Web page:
5. The BAFTA Awards were presented last weekend, and there were no surprises when Eddie Redmayne walked away with the Best Actor statuette for his role as Stephen Hawking in The Theory of Everything. Julianne Moore has also been sweeping the board at ceremonies for her role as an Alzheimer’s sufferer in Still Alice (not released in the UK until March), and seems likely to win Best Actress at the Oscars this weekend. What was making the headlines, however, wasn’t the winners (or losers), but the fact that British-made film, Selma, was snubbed in all the major categories. Despite the fact that BAFTA’s Chief Executive, Amanda Berry, claims that the organisation is neither ‘elitist’ nor ‘racist’, and that it will strive to reflect the diverse nature of the country it seeks to represent, the nominees – as more than one newspaper pointed out – are overwhelmingly white and middle class, and there has been much talk recently about how difficult it still is to make it in the industry if you aren’t from a privileged background. The BAFTAs are not the only film industry awards to have suffered this sort of criticism – when this year’s Oscar nominations were revealed the hashtag #OscarsSoWhite was quickly trending on Twitter. Until a few years ago, the BAFTAs used to take place after the Oscars, which meant that nobody really paid the awards that much attention. In a move to make them more relevant to the industry, they were brought forward a month. However, apart from the Best British Film category, they are still all-t0o-similar to the Oscars. BAFTA should take more advantage of coming earlier in the awards season, and demonstrate that it is relevant and distinct from its bigger Hollywood sibling, and not a mere rehearsal. It shouldn’t worry about whom the Oscars might be recognising but should be confident enough to reward the very best in the industry.
6. This week, the shortlist for the Folio Prize was announced. I’m ashamed to say I’ve only read one on the list (the Miriam Toews), but I have a copy of Dept. of Speculation, and definitely want to read the Ali Smith and the Rachel Cusk. It’s interesting that, of the eight-strong shortlist, six titles are published by the small, independent publishers Faber & Faber and Granta Books. In stark contrast, the remaining two titles are published by Penguin Random House, which, after the merger of Penguin and Random House last year, became the world’s biggest publisher. The winner of the Folio Prize will be announced on Monday 23rd March.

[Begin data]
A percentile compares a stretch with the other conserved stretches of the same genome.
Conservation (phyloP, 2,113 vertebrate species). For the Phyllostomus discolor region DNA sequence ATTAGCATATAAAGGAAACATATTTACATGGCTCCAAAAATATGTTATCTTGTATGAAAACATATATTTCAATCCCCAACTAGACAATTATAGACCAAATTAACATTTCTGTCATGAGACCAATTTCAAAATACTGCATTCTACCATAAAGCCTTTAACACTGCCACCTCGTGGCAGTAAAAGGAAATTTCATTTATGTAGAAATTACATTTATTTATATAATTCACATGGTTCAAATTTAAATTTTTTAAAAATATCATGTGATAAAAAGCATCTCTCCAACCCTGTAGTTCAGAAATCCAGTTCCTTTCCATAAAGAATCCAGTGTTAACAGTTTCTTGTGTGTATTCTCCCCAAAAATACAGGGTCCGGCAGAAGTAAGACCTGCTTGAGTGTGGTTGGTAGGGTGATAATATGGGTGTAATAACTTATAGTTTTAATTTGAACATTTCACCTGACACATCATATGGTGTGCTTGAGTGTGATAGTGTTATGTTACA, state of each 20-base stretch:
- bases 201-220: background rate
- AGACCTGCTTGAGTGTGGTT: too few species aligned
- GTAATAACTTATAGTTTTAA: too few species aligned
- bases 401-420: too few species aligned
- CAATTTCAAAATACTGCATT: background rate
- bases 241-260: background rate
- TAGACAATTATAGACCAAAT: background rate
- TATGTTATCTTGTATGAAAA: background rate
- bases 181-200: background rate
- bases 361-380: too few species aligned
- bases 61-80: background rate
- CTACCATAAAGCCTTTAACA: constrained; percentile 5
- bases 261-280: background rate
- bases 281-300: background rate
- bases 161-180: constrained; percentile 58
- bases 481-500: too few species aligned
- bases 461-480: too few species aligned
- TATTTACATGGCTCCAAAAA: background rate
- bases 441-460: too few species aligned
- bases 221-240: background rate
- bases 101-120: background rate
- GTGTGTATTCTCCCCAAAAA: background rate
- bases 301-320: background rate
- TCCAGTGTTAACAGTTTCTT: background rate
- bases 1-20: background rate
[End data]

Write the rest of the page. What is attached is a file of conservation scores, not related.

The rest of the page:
7. I’ve just finished reading a debut novel called Jakob’s Colours, by travel journalist Lindsay Hawdon. Split into three different sections, covering the 1920s to the 1940s, the novel tells the story of Jakob, a half-Roma, half-Yenish gypsy boy who’s family is caught up in the Nazi’s extermination of the European gypsy population. For some reason it took me three weeks to read this book, even though I enjoyed it and it’s no longer than the average novel. We all know about the Holocaust, but the organised murder of the gypsies by the Nazis has thus far been under-represented, and Hawdon does an excellent job chronicling the atrocities in a way that is devastating without being explicit. The structure of the novel is quite complex and ambitious, as Hawdon jumps between the different historical periods, but she has a way of foreshadowing and using repeated images and paragraphs to enable the reader to gradually piece together what has happened, and what will happen. The story of how Jakob’s parents met and fell in love, despite being from incredibly different countries and backgrounds, is beautiful, and there were some powerful descriptions of those who sacrificed a great deal so that others might live that are likely to make the reader cry. It’s refreshing to discover a book that offers a new perspective on a period in history about which so much has been written, and that it can make you look at it anew.
8. I’ve been listening to an album called I Love You, Honeybear, by Father John Misty, which has been recently released on the Bella Union label, which is also home to one of my favourite artists, John Grant. Father John Misty has much in common with with his label mate (though not, as it turns out, his name, which is actually Joshua Tillman) which is probably why I’m really loving the album. In Tillman’s own words, I Love You, Honeybear, is a ‘narration’ of his ‘experience of falling in love’, in which, with a concerted attempt to avoid clichés, he examines his relationship with his wife. Like John Grant’s Pale Green Ghosts, ILYH a brave record lyrically, as FJM outs himself as a terrible husband (he takes drugs, is cruel and unfaithful, is a constant disappointment to himself and others) and also sings about the way love is idealised and rarely lives up to our expectations. It’s a record that’s saturated with irony, in the best way. Like Grant, then, Tillman is a brilliant lyricist, but he’s also a great musician, sharing with Grant a love for the sound of the 1970s, a mixture of folk-rock and electronics and synths. So, Tillman can sing, write great lyrics and wonderful melodies. No wonder I Love You, Honeybear makes for such compelling listening.
Categories: On My Mind . . .